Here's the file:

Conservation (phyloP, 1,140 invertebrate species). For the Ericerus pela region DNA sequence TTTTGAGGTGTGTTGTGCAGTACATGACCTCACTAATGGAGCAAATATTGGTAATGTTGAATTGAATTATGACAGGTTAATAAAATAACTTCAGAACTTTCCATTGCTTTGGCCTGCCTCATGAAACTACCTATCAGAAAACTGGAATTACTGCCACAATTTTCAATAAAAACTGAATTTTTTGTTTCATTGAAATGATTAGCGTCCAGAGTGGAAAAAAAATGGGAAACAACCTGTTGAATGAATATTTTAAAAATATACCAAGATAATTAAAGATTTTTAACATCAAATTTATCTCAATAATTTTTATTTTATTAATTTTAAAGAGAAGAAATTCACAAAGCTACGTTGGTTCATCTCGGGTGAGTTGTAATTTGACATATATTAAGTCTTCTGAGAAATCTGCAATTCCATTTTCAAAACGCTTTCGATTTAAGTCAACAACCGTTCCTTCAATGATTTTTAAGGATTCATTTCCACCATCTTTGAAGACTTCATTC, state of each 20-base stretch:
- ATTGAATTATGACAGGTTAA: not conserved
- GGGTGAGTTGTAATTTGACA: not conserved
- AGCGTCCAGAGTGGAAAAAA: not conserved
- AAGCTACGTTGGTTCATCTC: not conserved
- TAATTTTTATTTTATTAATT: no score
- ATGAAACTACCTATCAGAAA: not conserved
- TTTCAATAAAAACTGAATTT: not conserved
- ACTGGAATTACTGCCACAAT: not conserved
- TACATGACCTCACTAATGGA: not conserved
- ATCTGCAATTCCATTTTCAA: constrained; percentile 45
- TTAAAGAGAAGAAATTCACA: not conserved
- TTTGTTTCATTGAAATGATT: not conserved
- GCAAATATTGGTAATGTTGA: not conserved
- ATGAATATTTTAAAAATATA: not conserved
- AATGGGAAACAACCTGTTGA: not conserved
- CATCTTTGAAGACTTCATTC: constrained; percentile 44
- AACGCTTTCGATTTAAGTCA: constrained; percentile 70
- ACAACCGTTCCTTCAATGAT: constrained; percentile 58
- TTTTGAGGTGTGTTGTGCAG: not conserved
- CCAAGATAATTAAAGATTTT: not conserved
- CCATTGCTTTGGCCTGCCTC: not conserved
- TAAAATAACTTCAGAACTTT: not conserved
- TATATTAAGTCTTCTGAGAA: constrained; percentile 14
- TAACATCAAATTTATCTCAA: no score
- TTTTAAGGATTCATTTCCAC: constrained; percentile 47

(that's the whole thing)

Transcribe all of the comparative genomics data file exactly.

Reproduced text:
Conservation (phyloP, 1,140 invertebrate species). For the Ericerus pela region DNA sequence TTTTGAGGTGTGTTGTGCAGTACATGACCTCACTAATGGAGCAAATATTGGTAATGTTGAATTGAATTATGACAGGTTAATAAAATAACTTCAGAACTTTCCATTGCTTTGGCCTGCCTCATGAAACTACCTATCAGAAAACTGGAATTACTGCCACAATTTTCAATAAAAACTGAATTTTTTGTTTCATTGAAATGATTAGCGTCCAGAGTGGAAAAAAAATGGGAAACAACCTGTTGAATGAATATTTTAAAAATATACCAAGATAATTAAAGATTTTTAACATCAAATTTATCTCAATAATTTTTATTTTATTAATTTTAAAGAGAAGAAATTCACAAAGCTACGTTGGTTCATCTCGGGTGAGTTGTAATTTGACATATATTAAGTCTTCTGAGAAATCTGCAATTCCATTTTCAAAACGCTTTCGATTTAAGTCAACAACCGTTCCTTCAATGATTTTTAAGGATTCATTTCCACCATCTTTGAAGACTTCATTC, state of each 20-base stretch:
- ATTGAATTATGACAGGTTAA: not conserved
- GGGTGAGTTGTAATTTGACA: not conserved
- AGCGTCCAGAGTGGAAAAAA: not conserved
- AAGCTACGTTGGTTCATCTC: not conserved
- TAATTTTTATTTTATTAATT: no score
- ATGAAACTACCTATCAGAAA: not conserved
- TTTCAATAAAAACTGAATTT: not conserved
- ACTGGAATTACTGCCACAAT: not conserved
- TACATGACCTCACTAATGGA: not conserved
- ATCTGCAATTCCATTTTCAA: constrained; percentile 45
- TTAAAGAGAAGAAATTCACA: not conserved
- TTTGTTTCATTGAAATGATT: not conserved
- GCAAATATTGGTAATGTTGA: not conserved
- ATGAATATTTTAAAAATATA: not conserved
- AATGGGAAACAACCTGTTGA: not conserved
- CATCTTTGAAGACTTCATTC: constrained; percentile 44
- AACGCTTTCGATTTAAGTCA: constrained; percentile 70
- ACAACCGTTCCTTCAATGAT: constrained; percentile 58
- TTTTGAGGTGTGTTGTGCAG: not conserved
- CCAAGATAATTAAAGATTTT: not conserved
- CCATTGCTTTGGCCTGCCTC: not conserved
- TAAAATAACTTCAGAACTTT: not conserved
- TATATTAAGTCTTCTGAGAA: constrained; percentile 14
- TAACATCAAATTTATCTCAA: no score
- TTTTAAGGATTCATTTCCAC: constrained; percentile 47